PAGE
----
There was a while a few years back (and to an extent today – but on a lesser scale) where every dubstep event I went/ was invited to had been put on and marketed by the same few promoters (something I recently discussed in the ‘What is Dubstep?’ post).
But as things calmed down and the decent events outweighed the not so, there’s been a resurgence of amazing nights being put on. All over the world. System in London (amongst others), Dubstep Bastards (not forgetting the All Out Dubstep crew either) in Sweden and then Reconstrvct in NYC.
Knowing I was on the hunt for new writing talent, Pete recently hit me up with a full blown recap to Reconstrvct’s first birthday – along with a few awesome photos shot by the extremely talented Bridget Bishop…
Whilst recently listening to a Loefah mix for a Dubstep Warz feature with Mary Anne Hobbs on Radio 1 back in 2006, I heard him describe the DMZ events at the time and the essence of what was going down with three words: “just purely sound.”
Upon hearing this (and reading the comments about how irrelevant what he said is compared to the scene today), you realize how lucky you are to be a part of the event held Saturday July 28th: Reconstrvct’s 1st birthday celebration. Low frequency with decency you should know by now is the goal, and sound of the highest quality from incredible artists is what you will get attending by Reconstrvct. The first one I went to was V, featuring Razor Rekta and Kahn (amongst others); two producers who are putting out incredibly fresh tracks and have universal acclaim amongst their peers. I had seen the lineups before and needed to be there this time I told myself, and since going I now wonder if I’ll ever miss another one…
The birthday lineup for Reconstrvct VII was nothing short of legendary for a North American night: Seven, Jay 5ive, Tunnidge, V.I.V.E.K., Coki, Reconstrvct residents Truenature and the originator Joe Nice – along with New York natives Han Solo and Nihal. Not turning 21 until 2010, I missed out on all the Dub War events and the amazing artists that played out, as I watched YouTube videos of people such as Starkey and wonderboy Skream mash-up the low ceiling of Club Love to a mature, intelligent and passionate crowd. It was just as Loefah said: “just purely sound” and the love of the music.
Reconstrvct has managed to pick up the torch left by this pioneering night and Usain Bolt it, no easy task in the face of what dubstep has become to the mainstream here in the US. With dubstep getting more and more exposure (both good and bad), people grow tired of the same sound and of course the internet has made the history readily available. Those who seek it out will find it. If you don’t have the internet, all you need to do is show up at a Reconstrvct event to get to the essence of the whole dubstep movement: bass music. “Foundation music” and “system sound for system people” as V.I.V.E.K. says. Hypnotic pounding basslines that leave you head-nodding by necessity.
From the beginning when you walk in, the vibes are positive and the people greet you with smiles. The security is always friendly and are never overly intrusive. Reconstrvct knows why people are attending and they make it as much about the bass vibes as possible. The first set I caught was Seven, described by Joe Nice as a “technician on the decks”, with his own tracks and dark rolling tunes. Jay 5ive followed and dropped tracks such as the TMSV remix of ‘Lay My Burdens’ along with his and Komestar’s collabs like ‘Mind Pattern’. Chestplate don and Deep Medi artist Tunnidge was the special guest and brought the weight with some of the biggest tracks of the night that included Sleeper & District’s monster tunes, unheard VIPs and the standard Chestplate classics.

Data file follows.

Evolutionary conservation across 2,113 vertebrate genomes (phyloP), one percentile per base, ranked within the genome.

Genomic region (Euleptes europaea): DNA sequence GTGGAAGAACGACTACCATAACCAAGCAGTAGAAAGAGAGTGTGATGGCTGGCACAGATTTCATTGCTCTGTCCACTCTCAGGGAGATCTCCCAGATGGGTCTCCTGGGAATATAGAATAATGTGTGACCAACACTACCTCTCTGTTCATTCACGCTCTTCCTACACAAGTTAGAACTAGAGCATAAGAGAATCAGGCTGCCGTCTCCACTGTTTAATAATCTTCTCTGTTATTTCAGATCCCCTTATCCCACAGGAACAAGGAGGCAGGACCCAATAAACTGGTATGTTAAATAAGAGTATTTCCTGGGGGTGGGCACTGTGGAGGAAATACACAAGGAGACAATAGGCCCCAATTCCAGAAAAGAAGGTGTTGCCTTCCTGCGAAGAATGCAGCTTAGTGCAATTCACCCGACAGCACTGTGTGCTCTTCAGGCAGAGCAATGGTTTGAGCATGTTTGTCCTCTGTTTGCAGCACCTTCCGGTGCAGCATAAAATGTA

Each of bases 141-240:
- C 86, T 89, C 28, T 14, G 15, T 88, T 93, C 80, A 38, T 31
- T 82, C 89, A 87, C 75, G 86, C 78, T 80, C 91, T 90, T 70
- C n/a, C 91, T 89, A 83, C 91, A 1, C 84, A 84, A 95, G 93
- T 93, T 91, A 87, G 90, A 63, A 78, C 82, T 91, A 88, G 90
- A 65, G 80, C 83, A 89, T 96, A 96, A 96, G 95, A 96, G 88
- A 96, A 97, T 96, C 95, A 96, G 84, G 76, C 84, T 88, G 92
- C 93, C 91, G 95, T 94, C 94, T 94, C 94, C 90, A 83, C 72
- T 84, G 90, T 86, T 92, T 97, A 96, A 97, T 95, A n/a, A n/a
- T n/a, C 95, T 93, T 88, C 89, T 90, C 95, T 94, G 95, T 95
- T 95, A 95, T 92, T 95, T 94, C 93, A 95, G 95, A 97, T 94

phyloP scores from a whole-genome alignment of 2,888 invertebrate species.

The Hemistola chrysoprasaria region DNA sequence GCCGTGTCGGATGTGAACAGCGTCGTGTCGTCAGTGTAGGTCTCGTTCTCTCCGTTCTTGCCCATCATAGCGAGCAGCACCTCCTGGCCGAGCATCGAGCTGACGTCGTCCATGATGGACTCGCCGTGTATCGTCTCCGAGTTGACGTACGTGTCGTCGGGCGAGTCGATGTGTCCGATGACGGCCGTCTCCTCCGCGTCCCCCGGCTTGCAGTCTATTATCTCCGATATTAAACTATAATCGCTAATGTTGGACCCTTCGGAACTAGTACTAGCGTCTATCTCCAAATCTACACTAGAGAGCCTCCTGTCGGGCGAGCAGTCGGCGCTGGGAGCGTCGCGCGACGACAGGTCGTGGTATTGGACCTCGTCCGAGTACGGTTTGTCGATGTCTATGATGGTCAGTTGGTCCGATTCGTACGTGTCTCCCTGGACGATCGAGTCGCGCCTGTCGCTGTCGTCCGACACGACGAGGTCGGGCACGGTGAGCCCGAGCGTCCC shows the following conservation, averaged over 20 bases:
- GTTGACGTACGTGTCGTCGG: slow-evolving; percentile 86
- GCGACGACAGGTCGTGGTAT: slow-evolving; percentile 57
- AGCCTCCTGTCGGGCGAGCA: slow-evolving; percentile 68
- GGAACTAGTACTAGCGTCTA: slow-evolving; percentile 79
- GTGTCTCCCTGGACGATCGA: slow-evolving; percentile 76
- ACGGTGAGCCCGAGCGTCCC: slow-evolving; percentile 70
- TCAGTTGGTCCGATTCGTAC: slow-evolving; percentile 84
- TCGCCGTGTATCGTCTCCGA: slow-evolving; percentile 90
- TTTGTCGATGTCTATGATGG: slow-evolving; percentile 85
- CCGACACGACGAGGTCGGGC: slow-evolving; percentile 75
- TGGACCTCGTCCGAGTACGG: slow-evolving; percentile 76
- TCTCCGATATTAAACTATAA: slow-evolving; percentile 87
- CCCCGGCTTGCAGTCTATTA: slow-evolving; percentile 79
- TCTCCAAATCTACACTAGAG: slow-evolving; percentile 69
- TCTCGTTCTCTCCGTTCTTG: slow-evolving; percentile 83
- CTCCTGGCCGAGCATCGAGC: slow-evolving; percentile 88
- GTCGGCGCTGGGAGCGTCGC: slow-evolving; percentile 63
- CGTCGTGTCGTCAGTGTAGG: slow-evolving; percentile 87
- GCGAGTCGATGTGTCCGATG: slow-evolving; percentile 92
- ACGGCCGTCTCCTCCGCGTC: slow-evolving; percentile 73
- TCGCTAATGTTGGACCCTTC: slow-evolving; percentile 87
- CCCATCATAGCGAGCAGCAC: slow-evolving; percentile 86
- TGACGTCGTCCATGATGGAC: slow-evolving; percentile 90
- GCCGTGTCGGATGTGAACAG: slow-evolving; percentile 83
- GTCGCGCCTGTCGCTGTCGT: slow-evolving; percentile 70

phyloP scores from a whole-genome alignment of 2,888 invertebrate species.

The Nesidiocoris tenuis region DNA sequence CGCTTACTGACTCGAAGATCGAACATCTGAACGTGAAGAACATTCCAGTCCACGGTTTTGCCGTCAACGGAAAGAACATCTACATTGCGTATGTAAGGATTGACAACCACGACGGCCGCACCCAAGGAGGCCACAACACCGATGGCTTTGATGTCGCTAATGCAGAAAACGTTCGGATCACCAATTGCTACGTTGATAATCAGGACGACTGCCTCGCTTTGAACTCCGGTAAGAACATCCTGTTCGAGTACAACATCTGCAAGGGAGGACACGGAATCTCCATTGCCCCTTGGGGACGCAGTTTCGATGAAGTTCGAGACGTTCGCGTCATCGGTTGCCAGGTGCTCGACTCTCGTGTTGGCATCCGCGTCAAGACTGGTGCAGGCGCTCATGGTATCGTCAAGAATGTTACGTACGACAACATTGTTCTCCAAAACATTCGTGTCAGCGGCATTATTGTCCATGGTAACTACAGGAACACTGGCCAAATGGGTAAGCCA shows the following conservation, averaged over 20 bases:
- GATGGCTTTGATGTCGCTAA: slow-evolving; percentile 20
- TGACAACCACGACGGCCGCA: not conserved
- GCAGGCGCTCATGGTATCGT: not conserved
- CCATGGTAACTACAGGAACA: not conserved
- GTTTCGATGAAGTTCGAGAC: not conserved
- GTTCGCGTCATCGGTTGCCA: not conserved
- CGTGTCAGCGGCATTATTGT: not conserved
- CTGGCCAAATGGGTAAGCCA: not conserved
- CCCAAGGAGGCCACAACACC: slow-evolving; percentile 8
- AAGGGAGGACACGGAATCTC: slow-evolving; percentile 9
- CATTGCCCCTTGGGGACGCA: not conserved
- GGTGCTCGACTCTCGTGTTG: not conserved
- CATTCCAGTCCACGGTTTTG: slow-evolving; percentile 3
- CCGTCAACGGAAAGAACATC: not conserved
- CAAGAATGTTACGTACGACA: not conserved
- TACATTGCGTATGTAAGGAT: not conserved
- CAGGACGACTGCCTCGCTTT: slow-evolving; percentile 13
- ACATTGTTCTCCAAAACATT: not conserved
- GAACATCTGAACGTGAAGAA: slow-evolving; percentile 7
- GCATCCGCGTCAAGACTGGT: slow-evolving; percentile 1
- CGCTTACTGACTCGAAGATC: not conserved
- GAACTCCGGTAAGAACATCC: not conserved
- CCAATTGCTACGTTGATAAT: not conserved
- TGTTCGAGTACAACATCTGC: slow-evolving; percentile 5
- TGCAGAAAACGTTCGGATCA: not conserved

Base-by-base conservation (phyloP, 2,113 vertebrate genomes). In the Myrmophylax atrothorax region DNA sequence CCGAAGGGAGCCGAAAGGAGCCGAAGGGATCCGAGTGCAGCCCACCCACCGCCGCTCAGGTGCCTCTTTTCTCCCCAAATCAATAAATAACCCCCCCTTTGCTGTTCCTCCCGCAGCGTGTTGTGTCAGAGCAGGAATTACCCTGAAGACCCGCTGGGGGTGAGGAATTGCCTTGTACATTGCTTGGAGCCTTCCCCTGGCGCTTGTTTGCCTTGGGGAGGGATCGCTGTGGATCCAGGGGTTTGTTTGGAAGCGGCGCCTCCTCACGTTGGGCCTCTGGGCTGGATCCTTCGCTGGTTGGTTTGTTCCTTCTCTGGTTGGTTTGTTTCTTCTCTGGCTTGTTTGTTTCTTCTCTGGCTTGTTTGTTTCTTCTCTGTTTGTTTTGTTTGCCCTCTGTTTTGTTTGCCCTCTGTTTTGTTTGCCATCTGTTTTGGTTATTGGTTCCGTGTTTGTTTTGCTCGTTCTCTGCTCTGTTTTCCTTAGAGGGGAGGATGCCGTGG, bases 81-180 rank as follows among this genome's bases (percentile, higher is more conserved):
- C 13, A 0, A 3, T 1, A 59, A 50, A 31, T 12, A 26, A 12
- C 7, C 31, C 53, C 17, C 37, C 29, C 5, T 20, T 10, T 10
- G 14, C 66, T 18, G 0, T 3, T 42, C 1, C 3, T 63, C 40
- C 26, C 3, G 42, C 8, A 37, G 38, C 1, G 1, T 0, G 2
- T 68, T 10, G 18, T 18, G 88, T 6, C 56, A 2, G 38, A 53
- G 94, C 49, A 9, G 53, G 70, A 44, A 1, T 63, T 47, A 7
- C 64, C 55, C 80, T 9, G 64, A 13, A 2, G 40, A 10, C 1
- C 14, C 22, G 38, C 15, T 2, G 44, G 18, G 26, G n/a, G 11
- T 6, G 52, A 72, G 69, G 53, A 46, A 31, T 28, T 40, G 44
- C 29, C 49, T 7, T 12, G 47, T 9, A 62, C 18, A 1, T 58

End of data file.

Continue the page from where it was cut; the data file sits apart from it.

The next set was from the madman himself, Coki, and what a set it was. Including Skream tunes such as ‘Heavy Hittah’ and his own absolutely massive productions that left me uncontrollably skanking. Coki’s set was one of the most enjoyable I’ve ever seen. I had never experienced music in the way I did during that set standing close to the speaker at the front. Tracks such as ‘Bob’s Pillow,’ ‘Cay’s Cray (DMZ remix)’, ‘Here I Come (Kromestar remix),’ and a mesmerizing blendup of ‘Anti-War Dub’ were some of the many, many highlights that had the crowd losing it.
V.I.V.E.K. and his ‘system sound’ calls to the crowd marked the first voice I had heard in around two hours, just purely sound. Foundation music is what V.I.V.E.K. is representing, with his own tunes like ‘Fally Rankin’ and the rolling ‘Asteroids’ vocal mix. I was sitting in the back at this point for some much needed rest after the madness that was Coki, and bits of the ceiling started to fall on me. At first I thought someone was throwing debris at me or something, until I realized that is was raining paint chips. System sound for system people.
Nobody’s nicer than Joe Nice, who played an oldschool set after 5 am, stamina crew fully representing! I found Earl Sweatshirt recently characterized the night perfectly with one line in a new song: “Bass leave your face greazy, artists who paint easy.”
If you’re a dubstep fan and were within an hour or two of Brooklyn and you didn’t show up, it’s ok. Well, not really because you FKOFed up, but this month the lineup features artists from around the globe – including Goth-Trad re-booked after not being able to make VI; two names on the rise with their super-crisp productions and dark, big bass vibes in Thelem and Killawatt from the UK; and Buenos Aires’ Daleduro. There seems to be no slowing down to the heavy hitting lineups, with Compa announcing his October NYC date with Reconstrvct. Just purely sound.
A massive thank you to everyone who made this possible, anyone who attended and all the artists who made this night one of the best nights I’ve been to.
Reconstrvct, I look forward to making the party one day. Maybe next year if everything works out!
Peace, love and respect.